In 1910, Boise?s new, palatial hotel featured the finest accommodations in the city. Tourtellotte and Hummel, employed the finest local materials and imported ornate fixtures to elevate the Owyhee Hotel above the standards of its competitors. On May 9th, 2010 the Owyhee Plaza Hotel celebrated its 100th year anniversary. This historic hotel has played an important role in the community of Boise since its construction. At the time it was the oldest hotel in the city still in operation; the Idanha, however, was the oldest in Boise. Following more than a century of use, those standards had fallen. Multiple additions and alterations had left the once grand building a poor reflection of its former self. A series of unsympathetic exterior and interior alterations beginning in the 1970s robbed the building of the sumptuous spaces which had originally impressed its guests.
As previously stated, the building was built in 1910 by architects Tourtellotte and Hummel, and the original plan for the building included 125 Rooms, (6 stories) though today it only has 99. In 1910, Boise was a small community containing only one other major hotel, the Idanha. The Owyhee Plaza came to compete with the Idanha as the center of downtown Boise life, not only for locals to meet at, but for important visitors to stay at as well. One of the most attractive features of the Hotel was the rooftop garden, which included a full scale restaurant, bar, dance floor, and the occasional live band. It had a one of a kind panoramic view of downtown and the surrounding foothills, and saw much traffic throughout its years of existence.
Renovations forced its closure for a time, in 1940. The hotel has undergone approximately 30 to 40 renovations throughout the years to remodel and resize original guestrooms, revamp facilities such as kitchens and bathrooms, and to add on office space and rooms for lease. The office space influenced the add-on of a motel to accommodate the loss of guest room space. The top three floors of the hotel were bought by the Ore-Ida company in the 1960s to use as their corporate headquarters, and has since been converted into office space. These renovations forced the shutdown of the rooftop garden (its upkeep was simply too difficult with the increase of customers) though the hotel remained a popular choice for more prominent guests to Boise. This has included Gene Harris, a famous jazz musician; who stayed at the Hotel numerous times throughout his career, and enjoyed hanging out in the Gamekeeper lounge.
The current owner took over the hotel from his father, who collaborated with several investors to buy the building back in 1992; he originally worked in the building before becoming the owner. Beginning in 2013, and under the leadership of Boisean Clay Carley who soon partnered with LocalConstruct, the building was quickly renovated into modern apartments. First floor fenestration which had been bricked over was reopened. Over 100 custom windows matching the original configuration were installed. The project exceeded the minimal requirements necessary to take advantage of the federal Historic Preservation Tax Credit incentive by installing new sandstone and restoring sections of original lobby tile where possible. The hotel?s original Billiards Room, the only space that still conveyed its 1910 character when the project began was renovated for use as restaurant.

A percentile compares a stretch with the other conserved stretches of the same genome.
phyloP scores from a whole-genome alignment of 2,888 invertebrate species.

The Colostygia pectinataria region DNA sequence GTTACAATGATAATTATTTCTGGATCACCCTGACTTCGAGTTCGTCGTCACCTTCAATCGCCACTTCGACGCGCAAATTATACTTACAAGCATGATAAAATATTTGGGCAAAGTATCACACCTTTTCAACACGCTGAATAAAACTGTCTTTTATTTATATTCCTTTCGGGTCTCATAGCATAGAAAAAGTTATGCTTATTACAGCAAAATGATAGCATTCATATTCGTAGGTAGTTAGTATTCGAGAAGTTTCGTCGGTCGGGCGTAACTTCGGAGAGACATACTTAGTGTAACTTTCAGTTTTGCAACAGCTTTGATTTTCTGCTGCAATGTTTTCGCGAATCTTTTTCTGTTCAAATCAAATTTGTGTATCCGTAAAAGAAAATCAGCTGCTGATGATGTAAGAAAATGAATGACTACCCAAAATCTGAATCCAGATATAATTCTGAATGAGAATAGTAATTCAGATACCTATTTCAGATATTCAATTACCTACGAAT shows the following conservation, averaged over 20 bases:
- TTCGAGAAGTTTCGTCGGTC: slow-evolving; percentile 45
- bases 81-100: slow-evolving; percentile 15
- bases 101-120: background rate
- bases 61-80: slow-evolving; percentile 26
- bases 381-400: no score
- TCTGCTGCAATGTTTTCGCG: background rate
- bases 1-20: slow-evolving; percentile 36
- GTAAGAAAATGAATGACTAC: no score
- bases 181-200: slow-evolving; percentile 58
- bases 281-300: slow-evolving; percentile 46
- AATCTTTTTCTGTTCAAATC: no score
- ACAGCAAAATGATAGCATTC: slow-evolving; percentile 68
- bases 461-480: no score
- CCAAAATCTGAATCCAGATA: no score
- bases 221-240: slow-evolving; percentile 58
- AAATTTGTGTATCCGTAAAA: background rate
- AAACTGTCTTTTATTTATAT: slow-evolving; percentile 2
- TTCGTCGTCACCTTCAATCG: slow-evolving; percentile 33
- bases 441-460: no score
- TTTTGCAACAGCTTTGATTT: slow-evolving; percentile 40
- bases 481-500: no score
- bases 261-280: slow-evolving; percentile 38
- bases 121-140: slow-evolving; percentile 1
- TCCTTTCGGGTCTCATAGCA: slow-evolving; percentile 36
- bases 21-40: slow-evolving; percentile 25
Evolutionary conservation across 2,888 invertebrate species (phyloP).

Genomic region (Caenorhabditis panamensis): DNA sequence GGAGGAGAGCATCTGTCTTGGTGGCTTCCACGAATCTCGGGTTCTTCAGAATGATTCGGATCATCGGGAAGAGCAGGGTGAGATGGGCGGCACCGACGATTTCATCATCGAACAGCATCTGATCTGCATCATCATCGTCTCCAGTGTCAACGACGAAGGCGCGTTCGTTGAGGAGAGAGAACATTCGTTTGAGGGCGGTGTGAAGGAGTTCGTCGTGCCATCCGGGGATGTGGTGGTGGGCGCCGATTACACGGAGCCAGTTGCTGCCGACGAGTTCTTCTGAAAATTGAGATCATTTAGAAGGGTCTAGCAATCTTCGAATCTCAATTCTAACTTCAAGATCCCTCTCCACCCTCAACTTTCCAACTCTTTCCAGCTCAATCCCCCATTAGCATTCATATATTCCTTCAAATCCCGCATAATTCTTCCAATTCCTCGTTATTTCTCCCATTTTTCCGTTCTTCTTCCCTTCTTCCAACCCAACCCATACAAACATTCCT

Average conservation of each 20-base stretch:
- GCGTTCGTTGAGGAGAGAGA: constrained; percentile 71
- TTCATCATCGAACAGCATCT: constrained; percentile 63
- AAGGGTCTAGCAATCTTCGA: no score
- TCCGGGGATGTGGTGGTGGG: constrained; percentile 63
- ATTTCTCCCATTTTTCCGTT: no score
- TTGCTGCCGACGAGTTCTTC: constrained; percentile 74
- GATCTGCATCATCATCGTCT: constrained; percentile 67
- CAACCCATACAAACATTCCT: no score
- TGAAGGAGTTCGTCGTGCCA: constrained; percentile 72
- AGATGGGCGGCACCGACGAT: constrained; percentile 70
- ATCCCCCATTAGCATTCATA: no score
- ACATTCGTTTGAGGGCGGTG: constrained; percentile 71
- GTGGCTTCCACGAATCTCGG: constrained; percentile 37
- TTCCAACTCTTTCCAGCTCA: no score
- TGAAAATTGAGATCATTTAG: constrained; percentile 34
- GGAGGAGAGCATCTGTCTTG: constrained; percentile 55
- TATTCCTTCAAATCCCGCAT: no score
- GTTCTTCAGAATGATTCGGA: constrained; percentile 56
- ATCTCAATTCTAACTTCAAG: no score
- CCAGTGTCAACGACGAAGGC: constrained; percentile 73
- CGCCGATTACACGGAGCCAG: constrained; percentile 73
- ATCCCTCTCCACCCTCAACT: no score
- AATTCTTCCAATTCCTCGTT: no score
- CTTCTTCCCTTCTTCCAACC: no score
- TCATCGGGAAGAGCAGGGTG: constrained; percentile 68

Carefully considering the intent of the original architects, and under the watchful eye of a development team which valued both the building and its role in Boise?s history, this renovation has expanded the footprint of the city?s vibrant downtown by adding market-rate apartments and commercial office space.
The exterior, until 2013, included a white and red brick facade, with stylized detailing near the roofline. It had several red brick arches near street level, and lines of windows across a majority of the building. It was originally a simple rectangular structure, though some renovations have altered these clean lines a bit. The inside of the building featured extensive intricate wood paneling covering almost all of the walls and soft golden lighting which brought out the color of the wood. There was a grand piano in the entryway and a lounge area by the front desk. The Plaza grill restaurant featured the original 1910 ceiling, complete with white Corinthian columns, arches, and cross-hatched decorative woodwork. The only part missing is the dome, which was moved to the entryway of the Idaho History Museum. Also in the building there was a wooden wine cellar, wooden engravings on the reception desk, an original metal letterbox, and several ancient encyclopedias one could look through.
The addition that was built in the 1960s, and its art deco color scheme and details, such as a decorative wall covered in square cut-outs, give it a definite 50s/60s feel. This motel addition included an outdoor pool and workout facility, one of the few outdoor pools in the downtown area. There is one angle of the building that clearly shows all of these different levels of additions.
The Owyhee Plaza Hotel was beloved by many, from its numerous returning guests to the people who work there; in fact, one such employee insisted on giving the building a hug on its 100th anniversary. Though it has changed time and time again throughout the years, people are still devoted to this historic building, and it is a landmark in Boise well worth preserving. Hopefully Boise will be able to enjoy this treasure for many years to come.
Preservation Idaho is honored to award Clay Carley and LocalConstruct for their work on the renovations of the Owyhee Hotel with a 2015 Orchid Award for Excellence in Historic Preservation.